Ethics of Intra-Day Trading

Authority is a sort of power to order things to ends, when it is an authority over people it constitutes a moral power, that is to bind people morally to some end.

Ownership is an authority both over some object as well as over other people with respect to that object.

The bounds of the authority are bound by the end of that over which the authority has power. The gardener is bound in different ways and degrees than a king, specifically as one is an authority over properties and the other over people.

These bounds both determine the extent of the demands the authority can place, i.e. the ends to which he directs, but as well as the demands he ought to make, i.e. the ends that are needful of the object. A father can bind a son in many ways, but the father himself is bound to direct the son to particular ends and if not he is morally negligent in the least.

A stock in general is an ownership claim over a business.

Businesses are generally ordered to some common good that is not only a benefit to owners and employees but to society in general.

Frequent and rapid trading of stocks takes no account of the many ways in which the stock ownership claim binds the stockholder. The trader in purchasing the ownership claim is bound in ways, particularly in the of businesses, which are ordered to the common good both in their production and the members they employ.

Given the governance structures of most business, frequent trading does not impede the business from attending to the common good. In the case of small businesses where there is generally one or few owners, frequent trading of ownership would impede this.

However, even though frequent trading might not impede end in a direct way, it does abandon the obligations that are set upon the owner. This may be diminished by the size of the claim, but nonetheless there appears to be some sort of negligence on the part of the trader and the obligations demanded of ownership. The focus is rather on his rights to do as he pleases with his property rather than the obligations and duties he has for that property from which his rights actually proceed.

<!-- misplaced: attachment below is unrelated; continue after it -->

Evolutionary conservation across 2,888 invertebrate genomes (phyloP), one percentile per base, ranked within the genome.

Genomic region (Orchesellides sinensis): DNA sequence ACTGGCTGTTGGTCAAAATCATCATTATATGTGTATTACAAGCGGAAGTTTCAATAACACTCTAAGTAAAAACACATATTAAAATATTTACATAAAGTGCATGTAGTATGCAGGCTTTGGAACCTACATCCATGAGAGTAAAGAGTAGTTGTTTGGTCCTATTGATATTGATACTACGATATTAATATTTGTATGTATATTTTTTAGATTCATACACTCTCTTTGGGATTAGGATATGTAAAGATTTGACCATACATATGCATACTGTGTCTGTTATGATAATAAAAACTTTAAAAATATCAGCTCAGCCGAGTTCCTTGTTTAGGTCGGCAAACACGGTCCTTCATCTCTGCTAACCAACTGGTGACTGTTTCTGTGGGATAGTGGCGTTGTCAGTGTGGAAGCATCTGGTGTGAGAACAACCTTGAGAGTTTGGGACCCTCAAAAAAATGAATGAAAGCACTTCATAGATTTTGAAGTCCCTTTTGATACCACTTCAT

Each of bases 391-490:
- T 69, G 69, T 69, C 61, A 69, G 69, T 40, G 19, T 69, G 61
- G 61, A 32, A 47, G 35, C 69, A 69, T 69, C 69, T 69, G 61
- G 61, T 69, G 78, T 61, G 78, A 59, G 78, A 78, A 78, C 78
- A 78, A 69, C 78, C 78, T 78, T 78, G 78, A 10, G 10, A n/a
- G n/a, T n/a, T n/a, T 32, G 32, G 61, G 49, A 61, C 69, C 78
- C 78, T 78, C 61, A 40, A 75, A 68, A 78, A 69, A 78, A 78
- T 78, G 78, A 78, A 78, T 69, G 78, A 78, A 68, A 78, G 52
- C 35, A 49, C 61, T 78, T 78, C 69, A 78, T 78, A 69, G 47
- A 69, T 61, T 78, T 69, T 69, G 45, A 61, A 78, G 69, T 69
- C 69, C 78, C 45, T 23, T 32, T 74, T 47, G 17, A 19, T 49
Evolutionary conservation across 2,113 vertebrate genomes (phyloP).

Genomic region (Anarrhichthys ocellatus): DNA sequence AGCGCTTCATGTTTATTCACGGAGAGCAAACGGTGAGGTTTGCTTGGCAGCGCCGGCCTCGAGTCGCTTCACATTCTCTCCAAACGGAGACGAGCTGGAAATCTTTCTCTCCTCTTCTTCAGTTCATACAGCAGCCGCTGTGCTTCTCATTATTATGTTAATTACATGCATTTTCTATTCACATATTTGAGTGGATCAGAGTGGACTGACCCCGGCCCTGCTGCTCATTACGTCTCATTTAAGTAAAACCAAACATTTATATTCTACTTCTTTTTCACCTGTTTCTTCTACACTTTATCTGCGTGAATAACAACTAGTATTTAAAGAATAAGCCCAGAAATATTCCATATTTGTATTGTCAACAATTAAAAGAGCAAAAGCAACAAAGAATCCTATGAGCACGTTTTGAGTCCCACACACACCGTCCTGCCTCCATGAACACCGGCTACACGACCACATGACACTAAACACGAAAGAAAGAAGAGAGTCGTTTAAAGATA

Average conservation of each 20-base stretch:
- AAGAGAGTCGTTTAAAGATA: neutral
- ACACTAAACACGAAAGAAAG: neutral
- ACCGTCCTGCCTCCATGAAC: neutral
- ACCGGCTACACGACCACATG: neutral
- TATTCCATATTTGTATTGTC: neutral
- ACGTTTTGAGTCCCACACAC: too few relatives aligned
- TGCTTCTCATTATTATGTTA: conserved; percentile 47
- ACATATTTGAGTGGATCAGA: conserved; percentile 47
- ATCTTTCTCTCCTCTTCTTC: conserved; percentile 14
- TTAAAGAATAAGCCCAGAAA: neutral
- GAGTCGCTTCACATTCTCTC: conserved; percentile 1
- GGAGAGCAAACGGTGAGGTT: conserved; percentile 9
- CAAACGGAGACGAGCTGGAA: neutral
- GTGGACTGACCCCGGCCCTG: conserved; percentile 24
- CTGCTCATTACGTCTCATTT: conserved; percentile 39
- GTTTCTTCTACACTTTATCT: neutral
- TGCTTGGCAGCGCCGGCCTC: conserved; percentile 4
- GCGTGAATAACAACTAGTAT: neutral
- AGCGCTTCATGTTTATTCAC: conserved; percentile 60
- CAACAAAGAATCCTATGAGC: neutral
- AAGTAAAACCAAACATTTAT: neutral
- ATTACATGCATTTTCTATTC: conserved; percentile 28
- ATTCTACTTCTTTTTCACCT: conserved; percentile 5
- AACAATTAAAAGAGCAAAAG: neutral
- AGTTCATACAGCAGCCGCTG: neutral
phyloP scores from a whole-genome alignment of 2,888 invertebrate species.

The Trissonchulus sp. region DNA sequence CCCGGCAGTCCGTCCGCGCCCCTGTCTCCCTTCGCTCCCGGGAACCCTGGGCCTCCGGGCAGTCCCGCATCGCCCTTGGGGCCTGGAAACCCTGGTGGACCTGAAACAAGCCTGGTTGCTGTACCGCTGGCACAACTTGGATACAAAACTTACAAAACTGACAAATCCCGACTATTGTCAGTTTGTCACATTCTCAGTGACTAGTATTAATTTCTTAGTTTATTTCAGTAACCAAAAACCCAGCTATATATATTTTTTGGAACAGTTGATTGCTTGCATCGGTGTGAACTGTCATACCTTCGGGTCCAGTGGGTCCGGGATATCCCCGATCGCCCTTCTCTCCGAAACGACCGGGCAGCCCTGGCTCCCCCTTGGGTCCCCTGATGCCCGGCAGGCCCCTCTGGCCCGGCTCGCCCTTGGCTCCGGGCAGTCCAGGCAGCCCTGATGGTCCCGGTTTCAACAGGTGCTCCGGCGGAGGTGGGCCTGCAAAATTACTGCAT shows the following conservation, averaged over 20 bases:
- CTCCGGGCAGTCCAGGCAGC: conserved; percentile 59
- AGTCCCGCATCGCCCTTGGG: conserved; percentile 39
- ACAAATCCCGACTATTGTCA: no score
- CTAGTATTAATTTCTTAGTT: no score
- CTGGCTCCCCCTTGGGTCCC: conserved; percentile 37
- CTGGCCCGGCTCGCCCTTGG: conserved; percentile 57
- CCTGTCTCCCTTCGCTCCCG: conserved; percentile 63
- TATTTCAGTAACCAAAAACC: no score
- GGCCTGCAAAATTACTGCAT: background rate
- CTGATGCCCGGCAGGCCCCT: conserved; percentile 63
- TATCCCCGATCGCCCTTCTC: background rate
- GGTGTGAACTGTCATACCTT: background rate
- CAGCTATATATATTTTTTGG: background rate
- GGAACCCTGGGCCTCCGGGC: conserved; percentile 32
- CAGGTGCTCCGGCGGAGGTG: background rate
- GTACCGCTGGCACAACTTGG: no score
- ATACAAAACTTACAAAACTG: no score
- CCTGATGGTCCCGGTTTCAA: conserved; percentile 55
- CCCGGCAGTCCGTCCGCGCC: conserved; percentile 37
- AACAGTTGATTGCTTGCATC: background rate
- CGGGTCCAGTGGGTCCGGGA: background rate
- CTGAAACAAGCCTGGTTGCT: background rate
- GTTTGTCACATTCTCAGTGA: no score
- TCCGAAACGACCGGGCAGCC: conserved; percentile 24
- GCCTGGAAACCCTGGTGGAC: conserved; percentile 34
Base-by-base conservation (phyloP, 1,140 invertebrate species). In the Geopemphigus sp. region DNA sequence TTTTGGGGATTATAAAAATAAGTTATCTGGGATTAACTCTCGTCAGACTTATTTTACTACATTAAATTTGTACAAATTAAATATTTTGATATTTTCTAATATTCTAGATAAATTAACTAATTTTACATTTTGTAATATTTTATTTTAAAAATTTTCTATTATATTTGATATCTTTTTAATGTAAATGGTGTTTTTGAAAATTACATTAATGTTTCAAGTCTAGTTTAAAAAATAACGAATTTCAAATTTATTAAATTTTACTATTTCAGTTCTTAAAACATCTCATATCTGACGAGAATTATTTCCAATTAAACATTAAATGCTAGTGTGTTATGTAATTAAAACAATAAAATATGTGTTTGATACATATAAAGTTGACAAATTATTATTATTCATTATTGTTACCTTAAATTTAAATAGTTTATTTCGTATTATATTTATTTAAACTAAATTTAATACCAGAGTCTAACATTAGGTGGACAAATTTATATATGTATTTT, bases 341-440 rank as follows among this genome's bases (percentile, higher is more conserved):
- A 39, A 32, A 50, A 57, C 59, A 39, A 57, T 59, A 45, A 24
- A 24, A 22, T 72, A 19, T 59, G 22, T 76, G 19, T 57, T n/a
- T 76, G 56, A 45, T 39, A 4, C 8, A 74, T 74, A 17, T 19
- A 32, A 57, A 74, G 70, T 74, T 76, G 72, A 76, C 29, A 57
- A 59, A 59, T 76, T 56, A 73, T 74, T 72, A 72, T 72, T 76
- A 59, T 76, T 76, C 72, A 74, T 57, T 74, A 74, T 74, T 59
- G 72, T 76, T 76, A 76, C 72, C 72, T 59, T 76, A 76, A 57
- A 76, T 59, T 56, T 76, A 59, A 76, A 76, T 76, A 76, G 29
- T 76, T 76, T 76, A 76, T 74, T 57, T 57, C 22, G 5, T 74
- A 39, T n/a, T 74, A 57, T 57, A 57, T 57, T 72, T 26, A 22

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3 Responses to Ethics of Intra-Day Trading

  1. halt94 says:

    This is interesting. So is your claim that Intra-day trading might be wrong because it actually is negligent of the owner’s obligations, or because it encourages negligence in the owner? For a large corporation, I don’t see how intra-day trading would be negligent of the good of the company, but I can see how it would encourage negligence, such that if the trading were really to have a negative impact on the company the owner, being previously encouraged to seek profit before recognizing his obligation, would make the harmful trade anyways.

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  2. The argument here is with respect to the negligence of the owner’s responsibility which is culpable upon the owner. That intra-day trading encourages negligence is probably also wrong, but it is the competent authority that permits it that is culpable in that case.
    Ownership obliges the owners to the will the good of the company. Whether or not his negligence has a negative impact is an independent concern which reveals his negligence and its gravity. A negligent father acts wrongly, even if his child is not negatively impacted, for example by the mother picking up the slack.
    In general intra-day traders are not concerned with the good of the company as such and it would not be possible in such a short period to effectively will the good of the company as such.

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  3. halt94 says:

    Ahhhh I see. Thank you for your explanation. I look forward to more of your posts.

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